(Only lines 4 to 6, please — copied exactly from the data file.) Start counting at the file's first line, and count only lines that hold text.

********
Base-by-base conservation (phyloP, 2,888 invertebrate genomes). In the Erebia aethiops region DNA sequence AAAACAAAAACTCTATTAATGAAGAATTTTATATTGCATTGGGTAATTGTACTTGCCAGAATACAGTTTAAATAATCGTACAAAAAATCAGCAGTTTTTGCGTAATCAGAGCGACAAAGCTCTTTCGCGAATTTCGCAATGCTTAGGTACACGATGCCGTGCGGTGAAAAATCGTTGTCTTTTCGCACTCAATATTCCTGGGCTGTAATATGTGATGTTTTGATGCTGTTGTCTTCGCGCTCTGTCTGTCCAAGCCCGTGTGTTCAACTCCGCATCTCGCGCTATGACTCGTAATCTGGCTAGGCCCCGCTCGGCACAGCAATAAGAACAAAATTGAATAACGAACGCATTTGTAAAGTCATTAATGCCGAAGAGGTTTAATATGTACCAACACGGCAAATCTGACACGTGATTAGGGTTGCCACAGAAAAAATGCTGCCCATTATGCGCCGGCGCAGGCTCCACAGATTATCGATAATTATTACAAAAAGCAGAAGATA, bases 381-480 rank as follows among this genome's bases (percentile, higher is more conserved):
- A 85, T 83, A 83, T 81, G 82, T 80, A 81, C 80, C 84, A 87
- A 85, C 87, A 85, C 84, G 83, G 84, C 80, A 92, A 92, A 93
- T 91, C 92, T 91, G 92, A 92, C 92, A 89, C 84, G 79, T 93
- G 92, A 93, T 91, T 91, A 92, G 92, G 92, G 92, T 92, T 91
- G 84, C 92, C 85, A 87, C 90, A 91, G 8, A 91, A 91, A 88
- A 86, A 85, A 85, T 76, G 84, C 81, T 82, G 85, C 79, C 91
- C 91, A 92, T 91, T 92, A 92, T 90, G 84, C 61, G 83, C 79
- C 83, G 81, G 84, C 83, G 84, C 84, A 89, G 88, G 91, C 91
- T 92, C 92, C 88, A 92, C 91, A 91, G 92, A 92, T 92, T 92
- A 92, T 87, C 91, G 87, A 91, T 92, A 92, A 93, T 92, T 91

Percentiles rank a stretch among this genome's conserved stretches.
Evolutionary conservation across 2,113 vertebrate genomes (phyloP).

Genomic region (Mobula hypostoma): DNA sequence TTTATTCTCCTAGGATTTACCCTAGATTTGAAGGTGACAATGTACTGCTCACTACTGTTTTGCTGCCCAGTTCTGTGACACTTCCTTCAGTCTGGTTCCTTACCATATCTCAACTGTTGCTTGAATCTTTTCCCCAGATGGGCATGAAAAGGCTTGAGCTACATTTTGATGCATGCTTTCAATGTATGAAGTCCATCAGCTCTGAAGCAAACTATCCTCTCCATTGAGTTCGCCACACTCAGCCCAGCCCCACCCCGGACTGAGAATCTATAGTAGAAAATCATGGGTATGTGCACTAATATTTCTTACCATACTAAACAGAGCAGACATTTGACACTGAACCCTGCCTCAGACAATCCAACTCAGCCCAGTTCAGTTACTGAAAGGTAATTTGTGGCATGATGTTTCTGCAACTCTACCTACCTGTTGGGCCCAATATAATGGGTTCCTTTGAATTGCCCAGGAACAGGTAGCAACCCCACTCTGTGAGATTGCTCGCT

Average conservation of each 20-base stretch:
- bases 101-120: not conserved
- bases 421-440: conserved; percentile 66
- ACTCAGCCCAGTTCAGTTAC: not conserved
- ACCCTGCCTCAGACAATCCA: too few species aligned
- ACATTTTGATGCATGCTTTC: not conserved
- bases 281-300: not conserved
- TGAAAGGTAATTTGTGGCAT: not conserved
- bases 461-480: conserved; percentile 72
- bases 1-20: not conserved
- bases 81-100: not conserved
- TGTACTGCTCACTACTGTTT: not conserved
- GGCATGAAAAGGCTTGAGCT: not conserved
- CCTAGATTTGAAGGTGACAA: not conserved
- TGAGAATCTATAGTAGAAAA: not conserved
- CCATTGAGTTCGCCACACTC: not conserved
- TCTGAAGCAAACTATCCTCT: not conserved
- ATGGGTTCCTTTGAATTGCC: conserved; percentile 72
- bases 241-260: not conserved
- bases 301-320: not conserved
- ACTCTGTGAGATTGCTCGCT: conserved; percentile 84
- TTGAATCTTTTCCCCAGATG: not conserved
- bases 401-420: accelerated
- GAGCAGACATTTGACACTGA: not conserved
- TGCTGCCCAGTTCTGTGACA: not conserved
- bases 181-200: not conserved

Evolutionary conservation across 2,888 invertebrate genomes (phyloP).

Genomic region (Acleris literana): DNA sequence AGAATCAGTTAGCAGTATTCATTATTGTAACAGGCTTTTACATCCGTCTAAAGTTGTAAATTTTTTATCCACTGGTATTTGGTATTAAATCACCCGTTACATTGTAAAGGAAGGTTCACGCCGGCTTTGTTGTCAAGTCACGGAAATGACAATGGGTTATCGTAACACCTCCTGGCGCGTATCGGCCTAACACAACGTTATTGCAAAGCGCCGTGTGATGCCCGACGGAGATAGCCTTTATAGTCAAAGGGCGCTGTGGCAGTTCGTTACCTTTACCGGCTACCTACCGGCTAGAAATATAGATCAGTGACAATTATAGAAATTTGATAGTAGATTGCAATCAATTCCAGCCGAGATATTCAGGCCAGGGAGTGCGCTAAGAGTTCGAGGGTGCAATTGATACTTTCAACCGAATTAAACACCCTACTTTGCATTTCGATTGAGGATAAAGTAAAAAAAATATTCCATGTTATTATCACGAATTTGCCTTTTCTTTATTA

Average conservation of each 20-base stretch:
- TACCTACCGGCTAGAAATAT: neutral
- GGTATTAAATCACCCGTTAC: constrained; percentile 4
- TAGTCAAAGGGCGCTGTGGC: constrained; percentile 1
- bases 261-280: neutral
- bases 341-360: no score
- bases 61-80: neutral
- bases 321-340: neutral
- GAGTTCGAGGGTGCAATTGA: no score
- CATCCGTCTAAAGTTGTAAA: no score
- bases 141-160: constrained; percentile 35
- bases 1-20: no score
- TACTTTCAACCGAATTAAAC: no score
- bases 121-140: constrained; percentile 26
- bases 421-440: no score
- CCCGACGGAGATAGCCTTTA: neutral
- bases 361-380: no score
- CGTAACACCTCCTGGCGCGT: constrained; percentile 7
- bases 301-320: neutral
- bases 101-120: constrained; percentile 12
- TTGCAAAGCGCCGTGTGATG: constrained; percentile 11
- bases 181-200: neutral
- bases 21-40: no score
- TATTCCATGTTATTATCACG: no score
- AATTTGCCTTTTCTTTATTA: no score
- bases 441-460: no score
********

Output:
- T 91, C 92, T 91, G 92, A 92, C 92, A 89, C 84, G 79, T 93
- G 92, A 93, T 91, T 91, A 92, G 92, G 92, G 92, T 92, T 91
- G 84, C 92, C 85, A 87, C 90, A 91, G 8, A 91, A 91, A 88